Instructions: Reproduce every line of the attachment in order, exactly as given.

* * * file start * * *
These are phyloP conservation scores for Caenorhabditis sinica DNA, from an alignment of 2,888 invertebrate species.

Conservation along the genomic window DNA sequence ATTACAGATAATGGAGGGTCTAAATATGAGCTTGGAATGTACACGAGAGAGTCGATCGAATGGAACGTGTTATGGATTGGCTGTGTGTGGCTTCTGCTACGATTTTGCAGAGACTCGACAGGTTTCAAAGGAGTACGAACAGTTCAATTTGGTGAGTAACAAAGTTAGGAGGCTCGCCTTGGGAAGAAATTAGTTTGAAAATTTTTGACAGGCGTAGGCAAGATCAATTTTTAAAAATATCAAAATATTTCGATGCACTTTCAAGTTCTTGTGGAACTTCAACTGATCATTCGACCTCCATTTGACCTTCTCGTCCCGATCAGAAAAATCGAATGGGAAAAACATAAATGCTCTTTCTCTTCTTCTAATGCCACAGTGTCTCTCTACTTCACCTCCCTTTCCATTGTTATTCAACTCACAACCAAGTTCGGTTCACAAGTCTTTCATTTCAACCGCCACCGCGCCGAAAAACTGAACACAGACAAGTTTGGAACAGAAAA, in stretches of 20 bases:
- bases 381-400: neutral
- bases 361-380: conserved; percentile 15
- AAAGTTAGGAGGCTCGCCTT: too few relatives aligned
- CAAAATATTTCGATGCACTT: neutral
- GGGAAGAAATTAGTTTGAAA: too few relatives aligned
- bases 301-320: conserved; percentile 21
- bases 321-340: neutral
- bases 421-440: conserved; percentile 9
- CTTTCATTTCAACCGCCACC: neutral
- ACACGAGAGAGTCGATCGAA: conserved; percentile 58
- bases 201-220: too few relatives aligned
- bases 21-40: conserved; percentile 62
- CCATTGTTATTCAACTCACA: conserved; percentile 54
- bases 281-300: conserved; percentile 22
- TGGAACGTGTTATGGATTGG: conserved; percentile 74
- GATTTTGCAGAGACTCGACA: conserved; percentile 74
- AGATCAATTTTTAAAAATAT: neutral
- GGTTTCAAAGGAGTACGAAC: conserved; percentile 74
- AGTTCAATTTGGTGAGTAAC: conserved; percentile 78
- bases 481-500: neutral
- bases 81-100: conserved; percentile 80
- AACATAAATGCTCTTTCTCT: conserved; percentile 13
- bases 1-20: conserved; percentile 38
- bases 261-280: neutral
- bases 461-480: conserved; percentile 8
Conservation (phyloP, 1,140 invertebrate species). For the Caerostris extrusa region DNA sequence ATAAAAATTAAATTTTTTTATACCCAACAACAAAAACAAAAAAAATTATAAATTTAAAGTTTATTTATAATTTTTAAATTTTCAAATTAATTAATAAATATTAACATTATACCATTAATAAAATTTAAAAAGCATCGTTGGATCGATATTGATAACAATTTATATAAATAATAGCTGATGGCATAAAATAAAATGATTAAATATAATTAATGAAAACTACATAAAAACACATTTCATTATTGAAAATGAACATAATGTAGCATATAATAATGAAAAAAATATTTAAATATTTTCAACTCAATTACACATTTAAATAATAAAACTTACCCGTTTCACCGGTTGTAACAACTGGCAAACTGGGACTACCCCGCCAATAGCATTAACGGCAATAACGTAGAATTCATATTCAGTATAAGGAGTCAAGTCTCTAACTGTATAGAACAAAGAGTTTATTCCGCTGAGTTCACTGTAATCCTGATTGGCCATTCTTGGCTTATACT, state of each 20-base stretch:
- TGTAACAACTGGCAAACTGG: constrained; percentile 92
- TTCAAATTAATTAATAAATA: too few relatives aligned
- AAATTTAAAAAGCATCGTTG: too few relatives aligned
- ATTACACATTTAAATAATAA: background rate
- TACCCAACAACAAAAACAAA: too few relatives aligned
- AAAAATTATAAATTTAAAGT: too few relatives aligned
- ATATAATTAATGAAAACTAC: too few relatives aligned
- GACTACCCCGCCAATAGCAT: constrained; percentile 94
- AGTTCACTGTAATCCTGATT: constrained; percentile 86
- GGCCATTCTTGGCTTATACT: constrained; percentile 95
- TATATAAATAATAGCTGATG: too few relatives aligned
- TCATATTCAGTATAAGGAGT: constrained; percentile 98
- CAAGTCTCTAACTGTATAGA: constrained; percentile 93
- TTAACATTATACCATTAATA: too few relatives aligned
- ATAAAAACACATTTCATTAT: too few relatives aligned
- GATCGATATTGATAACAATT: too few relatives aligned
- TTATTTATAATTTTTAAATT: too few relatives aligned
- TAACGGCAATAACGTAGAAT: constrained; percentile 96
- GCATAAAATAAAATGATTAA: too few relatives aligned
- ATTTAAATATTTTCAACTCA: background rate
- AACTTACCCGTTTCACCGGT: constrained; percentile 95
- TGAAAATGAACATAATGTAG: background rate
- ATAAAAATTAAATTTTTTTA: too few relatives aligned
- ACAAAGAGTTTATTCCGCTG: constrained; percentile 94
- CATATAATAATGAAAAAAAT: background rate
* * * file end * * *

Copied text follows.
These are phyloP conservation scores for Caenorhabditis sinica DNA, from an alignment of 2,888 invertebrate species.

Conservation along the genomic window DNA sequence ATTACAGATAATGGAGGGTCTAAATATGAGCTTGGAATGTACACGAGAGAGTCGATCGAATGGAACGTGTTATGGATTGGCTGTGTGTGGCTTCTGCTACGATTTTGCAGAGACTCGACAGGTTTCAAAGGAGTACGAACAGTTCAATTTGGTGAGTAACAAAGTTAGGAGGCTCGCCTTGGGAAGAAATTAGTTTGAAAATTTTTGACAGGCGTAGGCAAGATCAATTTTTAAAAATATCAAAATATTTCGATGCACTTTCAAGTTCTTGTGGAACTTCAACTGATCATTCGACCTCCATTTGACCTTCTCGTCCCGATCAGAAAAATCGAATGGGAAAAACATAAATGCTCTTTCTCTTCTTCTAATGCCACAGTGTCTCTCTACTTCACCTCCCTTTCCATTGTTATTCAACTCACAACCAAGTTCGGTTCACAAGTCTTTCATTTCAACCGCCACCGCGCCGAAAAACTGAACACAGACAAGTTTGGAACAGAAAA, in stretches of 20 bases:
- bases 381-400: neutral
- bases 361-380: conserved; percentile 15
- AAAGTTAGGAGGCTCGCCTT: too few relatives aligned
- CAAAATATTTCGATGCACTT: neutral
- GGGAAGAAATTAGTTTGAAA: too few relatives aligned
- bases 301-320: conserved; percentile 21
- bases 321-340: neutral
- bases 421-440: conserved; percentile 9
- CTTTCATTTCAACCGCCACC: neutral
- ACACGAGAGAGTCGATCGAA: conserved; percentile 58
- bases 201-220: too few relatives aligned
- bases 21-40: conserved; percentile 62
- CCATTGTTATTCAACTCACA: conserved; percentile 54
- bases 281-300: conserved; percentile 22
- TGGAACGTGTTATGGATTGG: conserved; percentile 74
- GATTTTGCAGAGACTCGACA: conserved; percentile 74
- AGATCAATTTTTAAAAATAT: neutral
- GGTTTCAAAGGAGTACGAAC: conserved; percentile 74
- AGTTCAATTTGGTGAGTAAC: conserved; percentile 78
- bases 481-500: neutral
- bases 81-100: conserved; percentile 80
- AACATAAATGCTCTTTCTCT: conserved; percentile 13
- bases 1-20: conserved; percentile 38
- bases 261-280: neutral
- bases 461-480: conserved; percentile 8
Conservation (phyloP, 1,140 invertebrate species). For the Caerostris extrusa region DNA sequence ATAAAAATTAAATTTTTTTATACCCAACAACAAAAACAAAAAAAATTATAAATTTAAAGTTTATTTATAATTTTTAAATTTTCAAATTAATTAATAAATATTAACATTATACCATTAATAAAATTTAAAAAGCATCGTTGGATCGATATTGATAACAATTTATATAAATAATAGCTGATGGCATAAAATAAAATGATTAAATATAATTAATGAAAACTACATAAAAACACATTTCATTATTGAAAATGAACATAATGTAGCATATAATAATGAAAAAAATATTTAAATATTTTCAACTCAATTACACATTTAAATAATAAAACTTACCCGTTTCACCGGTTGTAACAACTGGCAAACTGGGACTACCCCGCCAATAGCATTAACGGCAATAACGTAGAATTCATATTCAGTATAAGGAGTCAAGTCTCTAACTGTATAGAACAAAGAGTTTATTCCGCTGAGTTCACTGTAATCCTGATTGGCCATTCTTGGCTTATACT, state of each 20-base stretch:
- TGTAACAACTGGCAAACTGG: constrained; percentile 92
- TTCAAATTAATTAATAAATA: too few relatives aligned
- AAATTTAAAAAGCATCGTTG: too few relatives aligned
- ATTACACATTTAAATAATAA: background rate
- TACCCAACAACAAAAACAAA: too few relatives aligned
- AAAAATTATAAATTTAAAGT: too few relatives aligned
- ATATAATTAATGAAAACTAC: too few relatives aligned
- GACTACCCCGCCAATAGCAT: constrained; percentile 94
- AGTTCACTGTAATCCTGATT: constrained; percentile 86
- GGCCATTCTTGGCTTATACT: constrained; percentile 95
- TATATAAATAATAGCTGATG: too few relatives aligned
- TCATATTCAGTATAAGGAGT: constrained; percentile 98
- CAAGTCTCTAACTGTATAGA: constrained; percentile 93
- TTAACATTATACCATTAATA: too few relatives aligned
- ATAAAAACACATTTCATTAT: too few relatives aligned
- GATCGATATTGATAACAATT: too few relatives aligned
- TTATTTATAATTTTTAAATT: too few relatives aligned
- TAACGGCAATAACGTAGAAT: constrained; percentile 96
- GCATAAAATAAAATGATTAA: too few relatives aligned
- ATTTAAATATTTTCAACTCA: background rate
- AACTTACCCGTTTCACCGGT: constrained; percentile 95
- TGAAAATGAACATAATGTAG: background rate
- ATAAAAATTAAATTTTTTTA: too few relatives aligned
- ACAAAGAGTTTATTCCGCTG: constrained; percentile 94
- CATATAATAATGAAAAAAAT: background rate